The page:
Thoughts of Games – My Brief History #1

I just made my first game Steam purchase purchase in 2019. For mid-August that is quite unusual, because ever since joining Steam in 2012 (Skyrim was first), I have accumulated games at a steady pace, in particular during the various sales events up to a point close to the GAMBLE state (i.e., Games AMassed Beyond Life Expectancy). Now it seems that I have stopped buying. Partly, I am sure, because I realized that spending money on games I will never play is sort of silly, and whatever game I am interested in, it will always come on sale again, and buying one game that I play at full price is a better deal than buying 4 games at 50% of that I won’t play. However, to fair to myself, I have been aware of this fact for a while, but maybe I just couldn’t stop just kept collecting stuff, like all the Beamdog remakes of Infinity engine games (which I probably won’t play anyway, but I already own them on CD/DVD and played through them and AD&D 2nd Edition hasn’t aged that well, but I still bought them once more). But partly also – I believe – because now I am actually playing something specific, instead of thinking about all the games that I might play if only I had/took the time to do it. And that is great!

And there is always another Steam/GOG/Epic/Ubi/Origin/Humble Store sale coming…

And whatever I do, there will never be a complete collection of remastered infinity engine games, because the Icewind Dale II source code seems to be lost forever

Now, speaking of games, why not share my story of gaming?

My brief history of gaming #1 – It began with the C64

Well, it actually began with the few arcade machines that stood around the town where I grew up. One in the hallway of the sports center had games like Scramble, Bomb Jack and Buzzard; from the grillbar I remember Ladybug, Xevious, Xain’d Sleena, Silk Worm and Flying Shark. All very exiting and very expensive for a pre-teen (sadly, I never excelled in any of those games). After seeing a friend’s Commodore 64 I quickly calculated what an excellent return I would have on that investment and started saving up (Sunday newspapers..). In March 1986 I got the machine and Press[ed] Play on Tape for the first time. I had the C64 until 1990.

I learned BASIC (yes : ) programming on the C64 and briefly saw the desktop future in GEOS, but it was mostly playing games and sharing that excitement with friends that I did. It was a great time and it is fun to think back on the friends and the games we used to play and which, it turns out, formed me as a gamer.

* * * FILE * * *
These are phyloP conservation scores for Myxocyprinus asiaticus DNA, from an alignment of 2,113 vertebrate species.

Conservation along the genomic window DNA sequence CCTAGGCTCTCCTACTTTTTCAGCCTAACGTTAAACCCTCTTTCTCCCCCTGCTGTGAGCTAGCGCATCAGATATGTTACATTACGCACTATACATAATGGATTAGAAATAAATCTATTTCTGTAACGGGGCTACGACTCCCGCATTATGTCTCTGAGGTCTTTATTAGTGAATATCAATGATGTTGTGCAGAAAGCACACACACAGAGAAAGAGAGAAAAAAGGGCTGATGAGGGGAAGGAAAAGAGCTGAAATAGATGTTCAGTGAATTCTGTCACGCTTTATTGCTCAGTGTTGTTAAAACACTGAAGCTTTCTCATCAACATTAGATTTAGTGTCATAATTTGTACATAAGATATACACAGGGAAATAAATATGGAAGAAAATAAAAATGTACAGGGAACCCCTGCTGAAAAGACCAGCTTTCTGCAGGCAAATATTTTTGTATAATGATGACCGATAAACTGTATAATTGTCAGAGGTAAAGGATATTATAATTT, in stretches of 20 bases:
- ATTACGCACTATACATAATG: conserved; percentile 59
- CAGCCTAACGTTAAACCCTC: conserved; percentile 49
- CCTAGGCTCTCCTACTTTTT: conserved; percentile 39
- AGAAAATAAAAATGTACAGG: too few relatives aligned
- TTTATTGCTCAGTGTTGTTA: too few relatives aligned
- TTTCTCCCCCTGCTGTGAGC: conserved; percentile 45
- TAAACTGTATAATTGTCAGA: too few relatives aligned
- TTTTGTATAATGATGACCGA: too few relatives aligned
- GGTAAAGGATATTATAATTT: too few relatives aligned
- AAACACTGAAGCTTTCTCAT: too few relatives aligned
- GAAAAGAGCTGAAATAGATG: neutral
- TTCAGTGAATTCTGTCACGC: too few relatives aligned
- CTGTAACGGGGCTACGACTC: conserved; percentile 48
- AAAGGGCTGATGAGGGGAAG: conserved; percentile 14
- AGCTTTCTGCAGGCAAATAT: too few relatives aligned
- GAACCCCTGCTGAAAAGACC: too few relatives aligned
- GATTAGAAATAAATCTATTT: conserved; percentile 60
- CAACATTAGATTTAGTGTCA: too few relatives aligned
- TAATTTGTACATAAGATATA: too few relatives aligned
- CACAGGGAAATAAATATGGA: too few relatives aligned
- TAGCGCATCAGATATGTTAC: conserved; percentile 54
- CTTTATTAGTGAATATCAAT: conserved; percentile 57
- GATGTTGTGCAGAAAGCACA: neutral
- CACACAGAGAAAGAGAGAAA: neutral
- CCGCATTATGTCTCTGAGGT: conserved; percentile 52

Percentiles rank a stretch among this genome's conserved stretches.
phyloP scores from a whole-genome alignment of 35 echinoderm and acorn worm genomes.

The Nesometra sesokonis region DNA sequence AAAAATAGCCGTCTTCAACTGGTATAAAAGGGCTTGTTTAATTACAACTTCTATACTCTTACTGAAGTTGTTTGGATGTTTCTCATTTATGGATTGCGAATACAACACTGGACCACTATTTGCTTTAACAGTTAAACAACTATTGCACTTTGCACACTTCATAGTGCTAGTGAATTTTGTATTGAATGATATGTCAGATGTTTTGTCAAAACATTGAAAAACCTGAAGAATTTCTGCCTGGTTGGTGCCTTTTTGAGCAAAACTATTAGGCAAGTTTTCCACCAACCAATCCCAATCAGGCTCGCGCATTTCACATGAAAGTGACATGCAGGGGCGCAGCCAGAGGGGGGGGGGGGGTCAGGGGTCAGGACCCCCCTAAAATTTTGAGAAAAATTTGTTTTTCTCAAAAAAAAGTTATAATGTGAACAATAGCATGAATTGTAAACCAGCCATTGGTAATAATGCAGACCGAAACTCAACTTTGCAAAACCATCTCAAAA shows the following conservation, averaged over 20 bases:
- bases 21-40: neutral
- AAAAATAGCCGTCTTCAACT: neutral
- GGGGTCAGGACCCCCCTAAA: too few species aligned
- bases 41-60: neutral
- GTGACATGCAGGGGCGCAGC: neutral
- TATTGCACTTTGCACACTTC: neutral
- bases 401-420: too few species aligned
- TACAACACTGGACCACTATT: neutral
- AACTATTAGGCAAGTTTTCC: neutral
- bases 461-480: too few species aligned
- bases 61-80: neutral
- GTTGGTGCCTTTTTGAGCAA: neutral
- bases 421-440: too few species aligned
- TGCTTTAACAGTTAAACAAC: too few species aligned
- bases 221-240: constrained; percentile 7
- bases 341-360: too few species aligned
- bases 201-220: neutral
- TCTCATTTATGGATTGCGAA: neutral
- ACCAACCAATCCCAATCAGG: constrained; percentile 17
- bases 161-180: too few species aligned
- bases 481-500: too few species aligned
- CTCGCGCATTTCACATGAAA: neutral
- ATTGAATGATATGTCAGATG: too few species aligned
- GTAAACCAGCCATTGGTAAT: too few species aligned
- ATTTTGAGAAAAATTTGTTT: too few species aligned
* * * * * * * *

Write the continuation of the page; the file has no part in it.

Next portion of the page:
The RPGs

  • Wasteland, many times over and over until I found Base Corchise and could finish what I started.
  • Ultima V, though a broken floppy disk stopped my progress. I handed the game back to the store and got the Gold Box Champions of Krynn instead. I eventually finished Ultima V on Amiga.
  • Bards Tale 3 (maps, maps and maps on checkered paper) and Dragon Wars (built-in discovable maps, pretty cool

The Shoot’m’ups

These games that originally drew me to home computers. Many enhanced the shooting gameplay with excellent music. Xevious was underwhelming, but several games I rememeber fondly:

Other games

Stuff I missed

I never played an Infocom text adventure game; I briefly tried one of the Magnetic Scrolls adventures (probably The Guild of Thieves), but I don’t think I had the necessary language skills or patience at the time to dive in.

Apart from listing games I didn’t play I might also do a section of computers I didn’t own or even try. Being older and wiser now, I would love having had both a ZX81 and a ZX Spectrum (whether I would have loved having them at the time is another matter). I am not so sure about the Amstrad CPC (which I thought would be my first computer for a while, before ending with the C64), whereas the Apple II would have been a natural first step, had I been older. And then there were all the other home computers of the day, many of which that are mostly forgotten now, like Microsoft’s MSX, the Enterprise etc… I’d love to see those in action or at least in a museum.


Those were great years of games and computer fun, and I often miss that old machine. Of course, the odds that it would still work after 30+ years are slim, with its datassette and 5¼ floppy drive. And judging how long time I linger whenever I load up a C64 emulator (not long), it is probably fine like that,

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Dark clouds and a newly harvested field close to home; picture taken on a recent afternoon walk.

New Look on the Blog

Here I go again. 

This blog has been a small but persistent frustration for a while, with me not getting as much written as I believe I should to keep the site fresh and alive.

Given that I have some use for a vCard site and none in particular for a blog, one of the points on my 19-for-2019 list (inspired by Gretchen Rubin’s 18-for-2018) was to close down this blog. It took all the time till now to get started on this point, while I tried out a TV series already and got my new jacket in time for the spring (etc).

So, the site has been given a new look, a new home directory (since there is little point in calling it “blog” when it isn’t”and it now opens with a simple “Hi, I am Allan” page. I almost killed the blog as planned, but then I thought it over once more. There are a few posts in here that I refer to myself and a few might be of interest to others as well. It doesn’t cost my anything to have it and I do like the idea of owning my own content – at least the substantial pieces. 

So here I go again. The blog almost abandoned, then given a new lease on life. Until next time and the cycle shall repeat itself.

Featured image